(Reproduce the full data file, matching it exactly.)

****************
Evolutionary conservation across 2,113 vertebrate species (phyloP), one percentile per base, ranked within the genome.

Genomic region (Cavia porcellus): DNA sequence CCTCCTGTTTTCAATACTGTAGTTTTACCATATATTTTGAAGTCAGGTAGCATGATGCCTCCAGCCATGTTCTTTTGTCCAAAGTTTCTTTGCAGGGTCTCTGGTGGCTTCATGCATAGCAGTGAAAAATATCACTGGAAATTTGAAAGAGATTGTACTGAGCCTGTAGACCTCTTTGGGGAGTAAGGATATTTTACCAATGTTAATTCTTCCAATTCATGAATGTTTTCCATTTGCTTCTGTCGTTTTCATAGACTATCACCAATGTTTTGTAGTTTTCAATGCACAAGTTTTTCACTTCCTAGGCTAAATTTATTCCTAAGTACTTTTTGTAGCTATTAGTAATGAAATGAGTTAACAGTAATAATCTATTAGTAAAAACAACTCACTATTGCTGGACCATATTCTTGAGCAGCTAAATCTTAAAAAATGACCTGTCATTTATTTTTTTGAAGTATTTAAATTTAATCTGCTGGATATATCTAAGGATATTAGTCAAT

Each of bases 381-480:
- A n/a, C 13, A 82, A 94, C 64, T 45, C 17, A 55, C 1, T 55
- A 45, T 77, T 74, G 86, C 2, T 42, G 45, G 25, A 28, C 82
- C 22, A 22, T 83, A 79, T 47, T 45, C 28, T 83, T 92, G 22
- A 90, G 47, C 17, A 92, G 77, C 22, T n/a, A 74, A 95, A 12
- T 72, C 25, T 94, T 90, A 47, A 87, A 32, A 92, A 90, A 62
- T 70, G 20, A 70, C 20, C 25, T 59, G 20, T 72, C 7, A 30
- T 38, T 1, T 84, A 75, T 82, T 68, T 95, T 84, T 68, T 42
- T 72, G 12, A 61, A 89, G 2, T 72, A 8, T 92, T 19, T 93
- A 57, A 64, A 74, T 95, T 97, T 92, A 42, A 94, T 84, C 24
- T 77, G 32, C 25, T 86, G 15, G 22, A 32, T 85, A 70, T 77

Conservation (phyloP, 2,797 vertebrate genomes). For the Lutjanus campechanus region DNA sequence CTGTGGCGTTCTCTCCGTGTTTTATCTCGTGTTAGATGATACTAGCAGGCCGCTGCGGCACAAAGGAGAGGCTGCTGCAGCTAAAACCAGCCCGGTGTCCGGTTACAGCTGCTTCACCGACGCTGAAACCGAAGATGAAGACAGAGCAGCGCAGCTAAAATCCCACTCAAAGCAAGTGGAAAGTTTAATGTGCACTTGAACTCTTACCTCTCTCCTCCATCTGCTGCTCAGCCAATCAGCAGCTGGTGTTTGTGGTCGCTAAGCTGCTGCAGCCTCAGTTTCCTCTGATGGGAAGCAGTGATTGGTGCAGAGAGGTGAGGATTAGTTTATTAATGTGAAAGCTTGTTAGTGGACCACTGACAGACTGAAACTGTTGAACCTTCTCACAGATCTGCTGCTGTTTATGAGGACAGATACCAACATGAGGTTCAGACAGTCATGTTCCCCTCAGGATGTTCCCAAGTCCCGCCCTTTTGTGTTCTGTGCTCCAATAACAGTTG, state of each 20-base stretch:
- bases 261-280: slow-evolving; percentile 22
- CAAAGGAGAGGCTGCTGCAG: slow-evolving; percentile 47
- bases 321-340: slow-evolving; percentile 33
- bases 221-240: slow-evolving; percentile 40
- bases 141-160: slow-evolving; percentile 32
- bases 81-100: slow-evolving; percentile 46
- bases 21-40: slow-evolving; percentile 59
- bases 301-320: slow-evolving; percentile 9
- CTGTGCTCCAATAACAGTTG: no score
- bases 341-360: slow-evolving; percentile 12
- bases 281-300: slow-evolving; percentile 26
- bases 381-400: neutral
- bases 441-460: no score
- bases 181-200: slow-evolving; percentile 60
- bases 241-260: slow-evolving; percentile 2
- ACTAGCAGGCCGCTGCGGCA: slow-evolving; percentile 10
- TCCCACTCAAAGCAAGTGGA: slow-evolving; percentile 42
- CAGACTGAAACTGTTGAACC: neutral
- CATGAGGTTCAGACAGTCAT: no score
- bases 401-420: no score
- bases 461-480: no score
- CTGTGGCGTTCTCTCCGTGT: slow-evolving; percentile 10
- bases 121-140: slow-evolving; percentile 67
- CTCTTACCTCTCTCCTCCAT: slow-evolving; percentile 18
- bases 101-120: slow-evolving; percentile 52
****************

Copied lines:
Evolutionary conservation across 2,113 vertebrate species (phyloP), one percentile per base, ranked within the genome.

Genomic region (Cavia porcellus): DNA sequence CCTCCTGTTTTCAATACTGTAGTTTTACCATATATTTTGAAGTCAGGTAGCATGATGCCTCCAGCCATGTTCTTTTGTCCAAAGTTTCTTTGCAGGGTCTCTGGTGGCTTCATGCATAGCAGTGAAAAATATCACTGGAAATTTGAAAGAGATTGTACTGAGCCTGTAGACCTCTTTGGGGAGTAAGGATATTTTACCAATGTTAATTCTTCCAATTCATGAATGTTTTCCATTTGCTTCTGTCGTTTTCATAGACTATCACCAATGTTTTGTAGTTTTCAATGCACAAGTTTTTCACTTCCTAGGCTAAATTTATTCCTAAGTACTTTTTGTAGCTATTAGTAATGAAATGAGTTAACAGTAATAATCTATTAGTAAAAACAACTCACTATTGCTGGACCATATTCTTGAGCAGCTAAATCTTAAAAAATGACCTGTCATTTATTTTTTTGAAGTATTTAAATTTAATCTGCTGGATATATCTAAGGATATTAGTCAAT

Each of bases 381-480:
- A n/a, C 13, A 82, A 94, C 64, T 45, C 17, A 55, C 1, T 55
- A 45, T 77, T 74, G 86, C 2, T 42, G 45, G 25, A 28, C 82
- C 22, A 22, T 83, A 79, T 47, T 45, C 28, T 83, T 92, G 22
- A 90, G 47, C 17, A 92, G 77, C 22, T n/a, A 74, A 95, A 12
- T 72, C 25, T 94, T 90, A 47, A 87, A 32, A 92, A 90, A 62
- T 70, G 20, A 70, C 20, C 25, T 59, G 20, T 72, C 7, A 30
- T 38, T 1, T 84, A 75, T 82, T 68, T 95, T 84, T 68, T 42
- T 72, G 12, A 61, A 89, G 2, T 72, A 8, T 92, T 19, T 93
- A 57, A 64, A 74, T 95, T 97, T 92, A 42, A 94, T 84, C 24
- T 77, G 32, C 25, T 86, G 15, G 22, A 32, T 85, A 70, T 77

Conservation (phyloP, 2,797 vertebrate genomes). For the Lutjanus campechanus region DNA sequence CTGTGGCGTTCTCTCCGTGTTTTATCTCGTGTTAGATGATACTAGCAGGCCGCTGCGGCACAAAGGAGAGGCTGCTGCAGCTAAAACCAGCCCGGTGTCCGGTTACAGCTGCTTCACCGACGCTGAAACCGAAGATGAAGACAGAGCAGCGCAGCTAAAATCCCACTCAAAGCAAGTGGAAAGTTTAATGTGCACTTGAACTCTTACCTCTCTCCTCCATCTGCTGCTCAGCCAATCAGCAGCTGGTGTTTGTGGTCGCTAAGCTGCTGCAGCCTCAGTTTCCTCTGATGGGAAGCAGTGATTGGTGCAGAGAGGTGAGGATTAGTTTATTAATGTGAAAGCTTGTTAGTGGACCACTGACAGACTGAAACTGTTGAACCTTCTCACAGATCTGCTGCTGTTTATGAGGACAGATACCAACATGAGGTTCAGACAGTCATGTTCCCCTCAGGATGTTCCCAAGTCCCGCCCTTTTGTGTTCTGTGCTCCAATAACAGTTG, state of each 20-base stretch:
- bases 261-280: slow-evolving; percentile 22
- CAAAGGAGAGGCTGCTGCAG: slow-evolving; percentile 47
- bases 321-340: slow-evolving; percentile 33
- bases 221-240: slow-evolving; percentile 40
- bases 141-160: slow-evolving; percentile 32
- bases 81-100: slow-evolving; percentile 46
- bases 21-40: slow-evolving; percentile 59
- bases 301-320: slow-evolving; percentile 9
- CTGTGCTCCAATAACAGTTG: no score
- bases 341-360: slow-evolving; percentile 12
- bases 281-300: slow-evolving; percentile 26
- bases 381-400: neutral
- bases 441-460: no score
- bases 181-200: slow-evolving; percentile 60
- bases 241-260: slow-evolving; percentile 2
- ACTAGCAGGCCGCTGCGGCA: slow-evolving; percentile 10
- TCCCACTCAAAGCAAGTGGA: slow-evolving; percentile 42
- CAGACTGAAACTGTTGAACC: neutral
- CATGAGGTTCAGACAGTCAT: no score
- bases 401-420: no score
- bases 461-480: no score
- CTGTGGCGTTCTCTCCGTGT: slow-evolving; percentile 10
- bases 121-140: slow-evolving; percentile 67
- CTCTTACCTCTCTCCTCCAT: slow-evolving; percentile 18
- bases 101-120: slow-evolving; percentile 52